The Vatican has manifested its displeasure over a recent essay by U.S. Secretary of State Mike Pompeo calling on the Holy See to denounce China’s ongoing violations of religious liberty, labeling the secretary’s words harsh, undiplomatic, and counterproductive.
An article Tuesday in the newspaper of the Italian Bishop’s Conference, Avvenire, rails against Mr. Pompeo’s “harsh words” against the Vatican’s diplomatic position regarding China, while declaring that the Holy See considers the secretary’s message an “interference.”
Last Friday, Mr. Pompeo published an essay in First Things urging the Vatican to use its considerable moral authority to pressure the Chinese Communist Party (CCP), which persists in oppressing Christians and people of other faiths, notably over a million Uyghur Muslims held in Chinese detention camps. He wrote:
The Holy See has a unique capacity and duty to focus the world’s attention on human rights violations, especially those perpetrated by totalitarian regimes like Beijing’s. In the late twentieth century, the Church’s power of moral witness helped inspire those who liberated central and eastern Europe from communism, and those who challenged autocratic and authoritarian regimes in Latin America and East Asia.
“That same power of moral witness should be deployed today with respect to the Chinese Communist Party,” the secretary added.
“Two years on, it’s clear that the Sino-Vatican agreement has not shielded Catholics from the Party’s depredations,” Pompeo insisted, in reference to a 2018 secret accord between China and the Vatican on the naming of bishops, “to say nothing of the Party’s horrific treatment of Christians, Tibetan Buddhists, Falun Gong devotees, and other religious believers.”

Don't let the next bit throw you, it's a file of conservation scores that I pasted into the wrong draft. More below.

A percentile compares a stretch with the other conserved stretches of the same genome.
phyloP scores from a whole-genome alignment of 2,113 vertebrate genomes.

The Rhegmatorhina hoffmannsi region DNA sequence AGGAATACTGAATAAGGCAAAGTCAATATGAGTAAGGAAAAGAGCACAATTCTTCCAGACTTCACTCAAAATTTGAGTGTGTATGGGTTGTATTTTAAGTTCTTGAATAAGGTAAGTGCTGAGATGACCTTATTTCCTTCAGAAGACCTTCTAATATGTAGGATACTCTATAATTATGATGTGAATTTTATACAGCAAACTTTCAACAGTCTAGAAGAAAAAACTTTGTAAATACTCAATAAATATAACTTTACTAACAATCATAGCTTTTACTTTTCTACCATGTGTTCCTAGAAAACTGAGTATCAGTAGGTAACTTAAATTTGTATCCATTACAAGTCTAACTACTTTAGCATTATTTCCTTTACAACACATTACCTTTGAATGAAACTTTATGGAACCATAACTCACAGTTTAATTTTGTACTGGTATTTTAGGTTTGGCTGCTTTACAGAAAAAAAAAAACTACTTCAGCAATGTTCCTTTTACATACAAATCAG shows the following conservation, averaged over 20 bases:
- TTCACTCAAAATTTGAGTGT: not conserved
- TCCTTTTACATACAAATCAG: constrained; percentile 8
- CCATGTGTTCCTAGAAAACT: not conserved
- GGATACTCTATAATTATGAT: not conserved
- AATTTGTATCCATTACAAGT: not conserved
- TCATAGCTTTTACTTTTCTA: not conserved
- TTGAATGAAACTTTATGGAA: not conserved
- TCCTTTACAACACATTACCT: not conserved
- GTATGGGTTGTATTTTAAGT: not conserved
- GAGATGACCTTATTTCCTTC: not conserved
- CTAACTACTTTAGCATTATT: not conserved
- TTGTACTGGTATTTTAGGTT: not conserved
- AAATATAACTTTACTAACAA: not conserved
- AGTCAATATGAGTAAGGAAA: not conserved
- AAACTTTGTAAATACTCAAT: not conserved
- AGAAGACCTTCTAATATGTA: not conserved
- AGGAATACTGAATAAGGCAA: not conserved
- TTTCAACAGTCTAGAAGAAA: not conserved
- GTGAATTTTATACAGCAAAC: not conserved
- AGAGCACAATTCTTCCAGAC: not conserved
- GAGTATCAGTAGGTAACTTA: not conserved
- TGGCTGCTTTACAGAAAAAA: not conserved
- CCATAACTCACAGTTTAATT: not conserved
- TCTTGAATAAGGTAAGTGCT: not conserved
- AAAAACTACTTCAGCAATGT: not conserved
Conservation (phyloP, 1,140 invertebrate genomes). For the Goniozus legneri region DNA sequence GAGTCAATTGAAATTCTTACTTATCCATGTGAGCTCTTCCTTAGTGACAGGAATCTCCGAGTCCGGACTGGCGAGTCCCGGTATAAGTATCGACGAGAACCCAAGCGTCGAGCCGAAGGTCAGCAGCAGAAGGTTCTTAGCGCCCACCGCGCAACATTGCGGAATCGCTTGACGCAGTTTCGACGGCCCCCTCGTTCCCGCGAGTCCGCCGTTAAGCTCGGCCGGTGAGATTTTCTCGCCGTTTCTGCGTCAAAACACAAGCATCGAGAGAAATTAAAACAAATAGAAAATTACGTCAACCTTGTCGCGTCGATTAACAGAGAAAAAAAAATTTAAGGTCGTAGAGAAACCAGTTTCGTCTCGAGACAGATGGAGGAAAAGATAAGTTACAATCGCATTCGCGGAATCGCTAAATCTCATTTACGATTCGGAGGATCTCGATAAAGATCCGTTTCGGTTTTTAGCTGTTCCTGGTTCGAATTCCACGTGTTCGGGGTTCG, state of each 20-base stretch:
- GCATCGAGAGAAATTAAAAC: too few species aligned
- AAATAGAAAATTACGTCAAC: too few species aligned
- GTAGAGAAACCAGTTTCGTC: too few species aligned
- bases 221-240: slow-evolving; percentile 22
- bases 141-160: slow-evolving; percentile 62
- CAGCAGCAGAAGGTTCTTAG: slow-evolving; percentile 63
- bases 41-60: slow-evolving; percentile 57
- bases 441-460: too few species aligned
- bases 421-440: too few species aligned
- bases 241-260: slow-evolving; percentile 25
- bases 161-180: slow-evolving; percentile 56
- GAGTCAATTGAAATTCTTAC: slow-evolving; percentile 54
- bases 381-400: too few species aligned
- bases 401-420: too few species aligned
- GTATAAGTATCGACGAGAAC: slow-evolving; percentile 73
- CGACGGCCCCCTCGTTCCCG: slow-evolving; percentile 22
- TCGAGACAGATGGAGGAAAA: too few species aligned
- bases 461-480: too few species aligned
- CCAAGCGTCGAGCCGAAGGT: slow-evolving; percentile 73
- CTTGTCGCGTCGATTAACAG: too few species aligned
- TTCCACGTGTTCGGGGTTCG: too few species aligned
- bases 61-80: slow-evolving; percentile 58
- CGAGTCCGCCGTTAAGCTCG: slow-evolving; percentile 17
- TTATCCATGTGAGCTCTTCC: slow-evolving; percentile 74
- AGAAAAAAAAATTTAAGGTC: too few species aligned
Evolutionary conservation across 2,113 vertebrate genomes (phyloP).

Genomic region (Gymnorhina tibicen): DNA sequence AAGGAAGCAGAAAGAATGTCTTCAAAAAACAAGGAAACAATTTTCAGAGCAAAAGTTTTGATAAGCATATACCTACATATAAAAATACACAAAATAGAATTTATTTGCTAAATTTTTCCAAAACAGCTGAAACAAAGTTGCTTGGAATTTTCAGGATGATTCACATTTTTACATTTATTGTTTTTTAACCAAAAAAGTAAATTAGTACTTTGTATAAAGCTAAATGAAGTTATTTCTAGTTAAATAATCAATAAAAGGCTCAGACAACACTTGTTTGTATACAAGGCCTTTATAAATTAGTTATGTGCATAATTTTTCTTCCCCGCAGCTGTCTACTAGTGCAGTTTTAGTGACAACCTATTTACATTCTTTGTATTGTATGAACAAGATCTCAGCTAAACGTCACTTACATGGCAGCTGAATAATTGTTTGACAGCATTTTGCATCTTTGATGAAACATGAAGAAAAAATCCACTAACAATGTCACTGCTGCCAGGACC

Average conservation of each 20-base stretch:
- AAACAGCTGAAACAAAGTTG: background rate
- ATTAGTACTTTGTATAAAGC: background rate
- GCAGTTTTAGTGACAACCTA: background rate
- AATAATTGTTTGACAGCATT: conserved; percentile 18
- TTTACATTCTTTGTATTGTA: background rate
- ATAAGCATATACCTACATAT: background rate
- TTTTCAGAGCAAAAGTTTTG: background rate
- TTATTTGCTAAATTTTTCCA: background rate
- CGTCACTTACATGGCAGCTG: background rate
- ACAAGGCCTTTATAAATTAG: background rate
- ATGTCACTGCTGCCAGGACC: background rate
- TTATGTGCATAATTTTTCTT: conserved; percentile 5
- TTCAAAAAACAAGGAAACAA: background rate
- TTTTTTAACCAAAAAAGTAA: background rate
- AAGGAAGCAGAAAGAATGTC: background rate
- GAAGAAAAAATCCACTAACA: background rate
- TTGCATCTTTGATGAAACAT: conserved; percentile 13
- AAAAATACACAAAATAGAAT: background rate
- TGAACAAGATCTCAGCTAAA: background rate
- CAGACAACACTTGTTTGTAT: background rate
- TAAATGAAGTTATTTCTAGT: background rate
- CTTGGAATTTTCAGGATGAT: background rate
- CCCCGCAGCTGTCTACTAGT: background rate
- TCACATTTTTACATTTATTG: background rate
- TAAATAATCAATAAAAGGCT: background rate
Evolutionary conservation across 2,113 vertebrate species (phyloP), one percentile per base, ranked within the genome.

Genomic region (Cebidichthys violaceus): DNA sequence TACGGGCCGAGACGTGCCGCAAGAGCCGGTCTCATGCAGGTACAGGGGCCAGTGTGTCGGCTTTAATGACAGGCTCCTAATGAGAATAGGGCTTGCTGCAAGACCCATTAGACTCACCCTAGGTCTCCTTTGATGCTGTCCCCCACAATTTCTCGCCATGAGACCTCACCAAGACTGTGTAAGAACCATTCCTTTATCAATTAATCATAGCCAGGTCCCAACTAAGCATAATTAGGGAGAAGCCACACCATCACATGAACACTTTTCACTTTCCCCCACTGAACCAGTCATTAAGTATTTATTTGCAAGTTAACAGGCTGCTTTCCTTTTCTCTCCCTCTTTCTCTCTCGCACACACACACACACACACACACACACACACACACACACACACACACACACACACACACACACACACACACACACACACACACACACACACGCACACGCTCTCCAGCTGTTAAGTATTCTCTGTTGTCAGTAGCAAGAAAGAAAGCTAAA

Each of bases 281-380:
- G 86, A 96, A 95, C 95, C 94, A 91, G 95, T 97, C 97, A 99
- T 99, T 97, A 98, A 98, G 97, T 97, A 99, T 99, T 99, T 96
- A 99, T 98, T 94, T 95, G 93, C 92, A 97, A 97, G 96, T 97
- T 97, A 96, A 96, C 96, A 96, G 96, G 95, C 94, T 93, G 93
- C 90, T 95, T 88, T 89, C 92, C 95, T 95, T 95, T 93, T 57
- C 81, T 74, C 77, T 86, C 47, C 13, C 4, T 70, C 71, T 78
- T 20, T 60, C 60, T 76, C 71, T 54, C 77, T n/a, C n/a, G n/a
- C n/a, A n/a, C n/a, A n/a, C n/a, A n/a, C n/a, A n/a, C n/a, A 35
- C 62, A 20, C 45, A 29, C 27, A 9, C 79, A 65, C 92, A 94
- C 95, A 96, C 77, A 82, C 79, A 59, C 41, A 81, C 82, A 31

According to Tuesday’s article, Pompeo’s “undiplomatic” intervention is a further expression of ongoing U.S. hostility to the “historic rapprochement between China and the Holy See.”
Mr. Pompeo is due to travel to Rome and the Vatican next week, where he will meet with members of the Italian government and participate in a conference on religious freedom organized by the U.S. Embassy to the Holy See.
“It is difficult to think that Pompeo’s overture could shift the Vatican position one iota regarding dialogue with Beijing,” the article states, before launching its own warning shot across the bow.
“If Pompeo’s words do not change the Vatican approach, it may happen instead that, paradoxically, they end up strengthening the Sino-Vatican agreement,” the text declares.
“Today more than ever, Beijing is willing to make greater concessions with interlocutors criticized rather than ‘blessed’ by Washington,” it concludes.
The article carefully sidesteps the central question of China’s egregious human rights abuses and trampling of religious liberty and the Vatican’s role in denouncing the abuses.
To some observers, the essay’s reticence in addressing the crimes of the Chinese Communist Party could seem to confirm rather than refute the concerns expressed by Mr. Pompeo.